Components of Behavioral Activation Therapy for Depression Engage Specific Reinforcement Learning Mechanisms in a Pilot Study

Quentin J.M. Huys*, Evan M. Russek, George Abitante, Thorsten Kahnt, Jacqueline K. Gollan

*Corresponding author for this work

Research output: Contribution to journalArticlepeer-review

6 Scopus citations

Abstract

Background: Behavioral activation is an evidence-based treatment for depression. Theoretical considerations suggest that treatment response depends on reinforcement learning mechanisms. However, which reinforcement learning mechanisms are engaged by and mediate the therapeutic effect of behavioral activation remains only partially understood, and there are no procedures to measure such mechanisms. Objective: To perform a pilot study to examine whether reinforcement learning processes measured through tasks or self-report are related to treatment response to behavioral activation. Method: The pilot study enrolled 13 outpatients (12 completers) with major depressive disorder, from July of 2018 through February of 2019, into a nine-week trial with BA. Psychiatric evaluations, decision-making tests and self-reported reward experience and anticipations were acquired before, during and after the treatment. Task and self-report data were analysed by using reinforcement-learning models. Inferred parameters were related to measures of depression severity through linear mixed effects models. Results: Treatment effects during different phases of the therapy were captured by specific decision-making processes in the task. During the weeks focusing on the active pursuit of reward, treatment effects were more pronounced amongst those individuals who showed an increase in Pavlovian appetitive influence. During the weeks focusing on the avoidance of punishments, treatment responses were more pronounced in those individuals who showed an increase in Pavlovian avoidance. Self-reported anticipation of reinforcement changed according to formal RL rules. Individual differences in the extent to which learning followed RL rules related to changes in anhedonia. Conclusions: In this pilot study both task-and self-report-derived measures of reinforcement learning captured individual differences in treatment response to behavioral activation. Appetitive and aversive Pavlovian reflexive processes appeared to be modulated by separate psychotherapeutic interventions, and the modulation strength covaried with response to specific interventions. Self-reported changes in reinforcement expectations are also related to treatment response.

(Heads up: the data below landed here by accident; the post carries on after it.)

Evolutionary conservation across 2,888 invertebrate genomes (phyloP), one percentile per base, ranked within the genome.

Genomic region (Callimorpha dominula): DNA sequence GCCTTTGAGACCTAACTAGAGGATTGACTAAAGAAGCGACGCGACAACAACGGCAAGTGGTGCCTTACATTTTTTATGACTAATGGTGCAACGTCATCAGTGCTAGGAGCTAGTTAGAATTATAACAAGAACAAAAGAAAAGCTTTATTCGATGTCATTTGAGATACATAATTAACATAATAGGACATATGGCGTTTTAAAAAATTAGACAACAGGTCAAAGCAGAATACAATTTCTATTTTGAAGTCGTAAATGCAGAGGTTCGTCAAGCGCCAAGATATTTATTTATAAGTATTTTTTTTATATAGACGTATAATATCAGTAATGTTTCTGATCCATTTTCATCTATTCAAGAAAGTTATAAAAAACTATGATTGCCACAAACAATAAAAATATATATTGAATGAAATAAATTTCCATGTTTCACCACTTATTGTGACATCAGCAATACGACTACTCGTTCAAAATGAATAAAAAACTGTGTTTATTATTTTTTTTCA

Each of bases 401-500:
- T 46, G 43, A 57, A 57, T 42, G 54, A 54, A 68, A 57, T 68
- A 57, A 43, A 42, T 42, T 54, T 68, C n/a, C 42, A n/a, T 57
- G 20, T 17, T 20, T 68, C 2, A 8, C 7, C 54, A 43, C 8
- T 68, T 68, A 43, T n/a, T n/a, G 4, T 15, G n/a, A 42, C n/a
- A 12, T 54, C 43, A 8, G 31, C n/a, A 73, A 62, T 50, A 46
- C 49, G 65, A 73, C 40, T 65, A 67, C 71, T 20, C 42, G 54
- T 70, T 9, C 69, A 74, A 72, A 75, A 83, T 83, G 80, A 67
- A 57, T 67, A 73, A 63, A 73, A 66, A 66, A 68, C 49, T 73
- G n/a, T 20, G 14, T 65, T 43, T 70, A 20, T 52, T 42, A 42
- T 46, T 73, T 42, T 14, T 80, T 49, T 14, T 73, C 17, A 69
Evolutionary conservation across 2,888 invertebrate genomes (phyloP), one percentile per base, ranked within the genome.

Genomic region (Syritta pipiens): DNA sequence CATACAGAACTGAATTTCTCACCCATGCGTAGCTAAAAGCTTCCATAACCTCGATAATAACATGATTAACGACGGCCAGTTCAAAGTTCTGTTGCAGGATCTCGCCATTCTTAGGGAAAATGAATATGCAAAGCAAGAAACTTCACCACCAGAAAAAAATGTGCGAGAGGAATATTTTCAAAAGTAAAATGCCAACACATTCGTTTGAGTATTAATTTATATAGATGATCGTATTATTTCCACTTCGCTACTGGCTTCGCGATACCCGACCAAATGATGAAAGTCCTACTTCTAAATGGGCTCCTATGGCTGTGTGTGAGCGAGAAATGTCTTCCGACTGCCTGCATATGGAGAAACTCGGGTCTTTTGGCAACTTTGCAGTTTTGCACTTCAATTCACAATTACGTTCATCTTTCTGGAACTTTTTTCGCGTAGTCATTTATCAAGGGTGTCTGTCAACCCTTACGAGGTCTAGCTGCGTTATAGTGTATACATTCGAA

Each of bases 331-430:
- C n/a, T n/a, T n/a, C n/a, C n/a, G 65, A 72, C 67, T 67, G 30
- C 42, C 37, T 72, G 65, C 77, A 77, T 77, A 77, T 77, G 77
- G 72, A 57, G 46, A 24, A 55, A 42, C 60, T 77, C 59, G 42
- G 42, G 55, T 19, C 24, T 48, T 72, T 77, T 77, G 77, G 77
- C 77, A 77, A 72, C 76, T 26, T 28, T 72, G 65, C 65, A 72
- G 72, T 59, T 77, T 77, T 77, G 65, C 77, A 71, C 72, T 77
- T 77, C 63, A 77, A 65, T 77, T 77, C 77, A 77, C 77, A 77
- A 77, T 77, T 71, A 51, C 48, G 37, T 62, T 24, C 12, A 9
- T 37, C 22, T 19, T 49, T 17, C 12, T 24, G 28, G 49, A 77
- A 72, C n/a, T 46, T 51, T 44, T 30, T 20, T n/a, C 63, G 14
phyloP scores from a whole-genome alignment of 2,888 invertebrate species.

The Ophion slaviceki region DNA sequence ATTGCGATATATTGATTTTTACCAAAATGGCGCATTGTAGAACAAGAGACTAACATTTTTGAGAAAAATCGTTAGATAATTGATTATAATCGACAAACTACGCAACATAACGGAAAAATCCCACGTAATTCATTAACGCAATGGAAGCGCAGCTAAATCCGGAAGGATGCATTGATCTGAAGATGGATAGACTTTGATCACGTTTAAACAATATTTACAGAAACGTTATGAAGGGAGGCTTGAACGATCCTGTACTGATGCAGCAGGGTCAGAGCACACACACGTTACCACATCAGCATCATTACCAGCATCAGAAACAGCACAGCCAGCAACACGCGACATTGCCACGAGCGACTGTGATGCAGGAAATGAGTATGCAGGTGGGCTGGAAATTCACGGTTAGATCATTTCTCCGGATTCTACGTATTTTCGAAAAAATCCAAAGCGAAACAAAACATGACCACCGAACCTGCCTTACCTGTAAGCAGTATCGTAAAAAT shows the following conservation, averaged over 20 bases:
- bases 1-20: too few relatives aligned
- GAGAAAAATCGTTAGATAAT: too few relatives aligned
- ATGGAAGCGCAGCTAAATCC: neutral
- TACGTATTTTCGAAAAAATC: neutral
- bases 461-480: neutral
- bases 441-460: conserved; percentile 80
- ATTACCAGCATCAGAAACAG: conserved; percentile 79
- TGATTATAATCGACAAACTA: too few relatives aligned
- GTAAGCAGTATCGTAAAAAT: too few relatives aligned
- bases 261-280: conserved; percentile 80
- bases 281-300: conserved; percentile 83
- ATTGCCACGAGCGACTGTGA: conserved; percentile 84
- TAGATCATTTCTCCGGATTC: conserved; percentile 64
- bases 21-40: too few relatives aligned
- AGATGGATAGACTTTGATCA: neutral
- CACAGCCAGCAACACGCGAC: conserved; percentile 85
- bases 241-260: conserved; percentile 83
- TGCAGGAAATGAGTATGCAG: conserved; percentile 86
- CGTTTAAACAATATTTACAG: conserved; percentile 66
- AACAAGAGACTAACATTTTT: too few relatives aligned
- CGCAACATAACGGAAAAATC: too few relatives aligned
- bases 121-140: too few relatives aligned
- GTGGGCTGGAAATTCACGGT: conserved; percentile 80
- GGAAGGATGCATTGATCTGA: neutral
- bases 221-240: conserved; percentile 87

Original languageEnglish (US)
Pages (from-to)238-255
Number of pages18
JournalComputational Psychiatry
Volume6
Issue number1
DOIs
StatePublished - 2022

Keywords

  • Behavioral Activation treatment
  • decision-making
  • instrumental learning
  • learning
  • Orthogonalized Go/No learning
  • Pavlovian reflexes
  • reward learning

ASJC Scopus subject areas

  • Psychology (miscellaneous)

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